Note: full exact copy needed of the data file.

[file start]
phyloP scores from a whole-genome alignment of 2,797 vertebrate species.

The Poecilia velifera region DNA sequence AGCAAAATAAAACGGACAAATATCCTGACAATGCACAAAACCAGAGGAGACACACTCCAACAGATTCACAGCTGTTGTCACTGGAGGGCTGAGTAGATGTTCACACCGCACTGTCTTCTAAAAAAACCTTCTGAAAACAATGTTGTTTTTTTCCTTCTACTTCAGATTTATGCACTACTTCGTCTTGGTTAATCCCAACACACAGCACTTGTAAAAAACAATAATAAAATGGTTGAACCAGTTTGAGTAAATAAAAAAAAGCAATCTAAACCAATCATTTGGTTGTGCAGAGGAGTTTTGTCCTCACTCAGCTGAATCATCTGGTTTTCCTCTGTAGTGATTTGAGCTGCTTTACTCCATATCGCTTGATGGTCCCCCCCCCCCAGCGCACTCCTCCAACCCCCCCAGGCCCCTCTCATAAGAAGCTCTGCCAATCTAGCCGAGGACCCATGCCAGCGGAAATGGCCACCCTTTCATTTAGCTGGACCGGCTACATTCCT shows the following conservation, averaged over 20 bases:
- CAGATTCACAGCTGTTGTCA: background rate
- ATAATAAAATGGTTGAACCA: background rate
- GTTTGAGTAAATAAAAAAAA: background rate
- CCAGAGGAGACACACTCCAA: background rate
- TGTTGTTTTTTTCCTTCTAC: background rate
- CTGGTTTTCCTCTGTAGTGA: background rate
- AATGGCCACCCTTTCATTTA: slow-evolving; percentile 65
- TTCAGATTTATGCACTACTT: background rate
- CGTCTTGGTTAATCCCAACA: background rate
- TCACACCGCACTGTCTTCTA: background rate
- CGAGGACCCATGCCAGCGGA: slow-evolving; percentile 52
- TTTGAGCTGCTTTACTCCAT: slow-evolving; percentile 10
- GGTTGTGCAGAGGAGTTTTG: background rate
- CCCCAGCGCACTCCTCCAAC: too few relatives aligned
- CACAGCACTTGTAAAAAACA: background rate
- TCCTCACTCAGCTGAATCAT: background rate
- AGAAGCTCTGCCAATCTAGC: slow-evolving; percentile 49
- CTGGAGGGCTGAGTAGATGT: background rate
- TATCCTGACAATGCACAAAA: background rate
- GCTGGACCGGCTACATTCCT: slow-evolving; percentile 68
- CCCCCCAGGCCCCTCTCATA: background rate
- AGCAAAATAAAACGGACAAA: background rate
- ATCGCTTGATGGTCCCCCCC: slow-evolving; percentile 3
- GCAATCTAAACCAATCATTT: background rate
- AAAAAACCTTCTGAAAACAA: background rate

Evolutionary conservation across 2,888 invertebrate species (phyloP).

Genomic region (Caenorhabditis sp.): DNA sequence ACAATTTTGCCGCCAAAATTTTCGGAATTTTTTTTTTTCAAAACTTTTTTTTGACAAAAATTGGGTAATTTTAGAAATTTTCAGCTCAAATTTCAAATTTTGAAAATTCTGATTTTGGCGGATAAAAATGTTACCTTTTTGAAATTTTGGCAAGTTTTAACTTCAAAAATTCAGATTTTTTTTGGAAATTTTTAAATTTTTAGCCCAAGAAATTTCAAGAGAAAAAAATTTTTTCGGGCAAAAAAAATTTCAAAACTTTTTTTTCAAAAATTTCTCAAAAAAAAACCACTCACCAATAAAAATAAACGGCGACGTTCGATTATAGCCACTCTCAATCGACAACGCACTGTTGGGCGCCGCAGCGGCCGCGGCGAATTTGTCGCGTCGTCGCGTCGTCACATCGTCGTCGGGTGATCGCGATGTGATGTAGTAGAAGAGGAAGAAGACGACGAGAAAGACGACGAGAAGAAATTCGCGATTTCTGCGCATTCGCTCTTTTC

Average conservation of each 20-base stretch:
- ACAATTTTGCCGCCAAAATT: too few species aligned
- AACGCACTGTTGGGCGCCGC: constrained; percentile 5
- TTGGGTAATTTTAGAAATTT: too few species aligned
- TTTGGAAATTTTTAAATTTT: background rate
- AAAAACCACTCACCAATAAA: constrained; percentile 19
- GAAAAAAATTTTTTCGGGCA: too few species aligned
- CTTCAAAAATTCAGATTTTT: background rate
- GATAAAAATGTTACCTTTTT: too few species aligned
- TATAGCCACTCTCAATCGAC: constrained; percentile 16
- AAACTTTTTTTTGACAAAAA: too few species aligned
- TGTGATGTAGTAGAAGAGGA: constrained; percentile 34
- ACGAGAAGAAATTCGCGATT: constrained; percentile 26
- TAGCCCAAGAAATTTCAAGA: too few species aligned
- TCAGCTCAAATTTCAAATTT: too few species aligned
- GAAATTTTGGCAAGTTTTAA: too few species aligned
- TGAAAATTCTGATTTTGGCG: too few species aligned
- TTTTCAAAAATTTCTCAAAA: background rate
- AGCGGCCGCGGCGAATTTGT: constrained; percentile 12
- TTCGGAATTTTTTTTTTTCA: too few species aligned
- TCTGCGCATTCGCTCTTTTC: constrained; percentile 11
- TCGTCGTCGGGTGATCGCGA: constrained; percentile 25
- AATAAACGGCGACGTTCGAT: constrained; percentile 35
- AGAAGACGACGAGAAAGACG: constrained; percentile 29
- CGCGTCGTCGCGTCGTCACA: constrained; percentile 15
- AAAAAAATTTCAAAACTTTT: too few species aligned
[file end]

phyloP scores from a whole-genome alignment of 2,797 vertebrate species.

The Poecilia velifera region DNA sequence AGCAAAATAAAACGGACAAATATCCTGACAATGCACAAAACCAGAGGAGACACACTCCAACAGATTCACAGCTGTTGTCACTGGAGGGCTGAGTAGATGTTCACACCGCACTGTCTTCTAAAAAAACCTTCTGAAAACAATGTTGTTTTTTTCCTTCTACTTCAGATTTATGCACTACTTCGTCTTGGTTAATCCCAACACACAGCACTTGTAAAAAACAATAATAAAATGGTTGAACCAGTTTGAGTAAATAAAAAAAAGCAATCTAAACCAATCATTTGGTTGTGCAGAGGAGTTTTGTCCTCACTCAGCTGAATCATCTGGTTTTCCTCTGTAGTGATTTGAGCTGCTTTACTCCATATCGCTTGATGGTCCCCCCCCCCCAGCGCACTCCTCCAACCCCCCCAGGCCCCTCTCATAAGAAGCTCTGCCAATCTAGCCGAGGACCCATGCCAGCGGAAATGGCCACCCTTTCATTTAGCTGGACCGGCTACATTCCT shows the following conservation, averaged over 20 bases:
- CAGATTCACAGCTGTTGTCA: background rate
- ATAATAAAATGGTTGAACCA: background rate
- GTTTGAGTAAATAAAAAAAA: background rate
- CCAGAGGAGACACACTCCAA: background rate
- TGTTGTTTTTTTCCTTCTAC: background rate
- CTGGTTTTCCTCTGTAGTGA: background rate
- AATGGCCACCCTTTCATTTA: slow-evolving; percentile 65
- TTCAGATTTATGCACTACTT: background rate
- CGTCTTGGTTAATCCCAACA: background rate
- TCACACCGCACTGTCTTCTA: background rate
- CGAGGACCCATGCCAGCGGA: slow-evolving; percentile 52
- TTTGAGCTGCTTTACTCCAT: slow-evolving; percentile 10
- GGTTGTGCAGAGGAGTTTTG: background rate
- CCCCAGCGCACTCCTCCAAC: too few relatives aligned
- CACAGCACTTGTAAAAAACA: background rate
- TCCTCACTCAGCTGAATCAT: background rate
- AGAAGCTCTGCCAATCTAGC: slow-evolving; percentile 49
- CTGGAGGGCTGAGTAGATGT: background rate
- TATCCTGACAATGCACAAAA: background rate
- GCTGGACCGGCTACATTCCT: slow-evolving; percentile 68
- CCCCCCAGGCCCCTCTCATA: background rate
- AGCAAAATAAAACGGACAAA: background rate
- ATCGCTTGATGGTCCCCCCC: slow-evolving; percentile 3
- GCAATCTAAACCAATCATTT: background rate
- AAAAAACCTTCTGAAAACAA: background rate

Evolutionary conservation across 2,888 invertebrate species (phyloP).

Genomic region (Caenorhabditis sp.): DNA sequence ACAATTTTGCCGCCAAAATTTTCGGAATTTTTTTTTTTCAAAACTTTTTTTTGACAAAAATTGGGTAATTTTAGAAATTTTCAGCTCAAATTTCAAATTTTGAAAATTCTGATTTTGGCGGATAAAAATGTTACCTTTTTGAAATTTTGGCAAGTTTTAACTTCAAAAATTCAGATTTTTTTTGGAAATTTTTAAATTTTTAGCCCAAGAAATTTCAAGAGAAAAAAATTTTTTCGGGCAAAAAAAATTTCAAAACTTTTTTTTCAAAAATTTCTCAAAAAAAAACCACTCACCAATAAAAATAAACGGCGACGTTCGATTATAGCCACTCTCAATCGACAACGCACTGTTGGGCGCCGCAGCGGCCGCGGCGAATTTGTCGCGTCGTCGCGTCGTCACATCGTCGTCGGGTGATCGCGATGTGATGTAGTAGAAGAGGAAGAAGACGACGAGAAAGACGACGAGAAGAAATTCGCGATTTCTGCGCATTCGCTCTTTTC

Average conservation of each 20-base stretch:
- ACAATTTTGCCGCCAAAATT: too few species aligned
- AACGCACTGTTGGGCGCCGC: constrained; percentile 5
- TTGGGTAATTTTAGAAATTT: too few species aligned
- TTTGGAAATTTTTAAATTTT: background rate
- AAAAACCACTCACCAATAAA: constrained; percentile 19
- GAAAAAAATTTTTTCGGGCA: too few species aligned
- CTTCAAAAATTCAGATTTTT: background rate
- GATAAAAATGTTACCTTTTT: too few species aligned
- TATAGCCACTCTCAATCGAC: constrained; percentile 16
- AAACTTTTTTTTGACAAAAA: too few species aligned
- TGTGATGTAGTAGAAGAGGA: constrained; percentile 34
- ACGAGAAGAAATTCGCGATT: constrained; percentile 26
- TAGCCCAAGAAATTTCAAGA: too few species aligned
- TCAGCTCAAATTTCAAATTT: too few species aligned
- GAAATTTTGGCAAGTTTTAA: too few species aligned
- TGAAAATTCTGATTTTGGCG: too few species aligned
- TTTTCAAAAATTTCTCAAAA: background rate
- AGCGGCCGCGGCGAATTTGT: constrained; percentile 12
- TTCGGAATTTTTTTTTTTCA: too few species aligned
- TCTGCGCATTCGCTCTTTTC: constrained; percentile 11
- TCGTCGTCGGGTGATCGCGA: constrained; percentile 25
- AATAAACGGCGACGTTCGAT: constrained; percentile 35
- AGAAGACGACGAGAAAGACG: constrained; percentile 29
- CGCGTCGTCGCGTCGTCACA: constrained; percentile 15
- AAAAAAATTTCAAAACTTTT: too few species aligned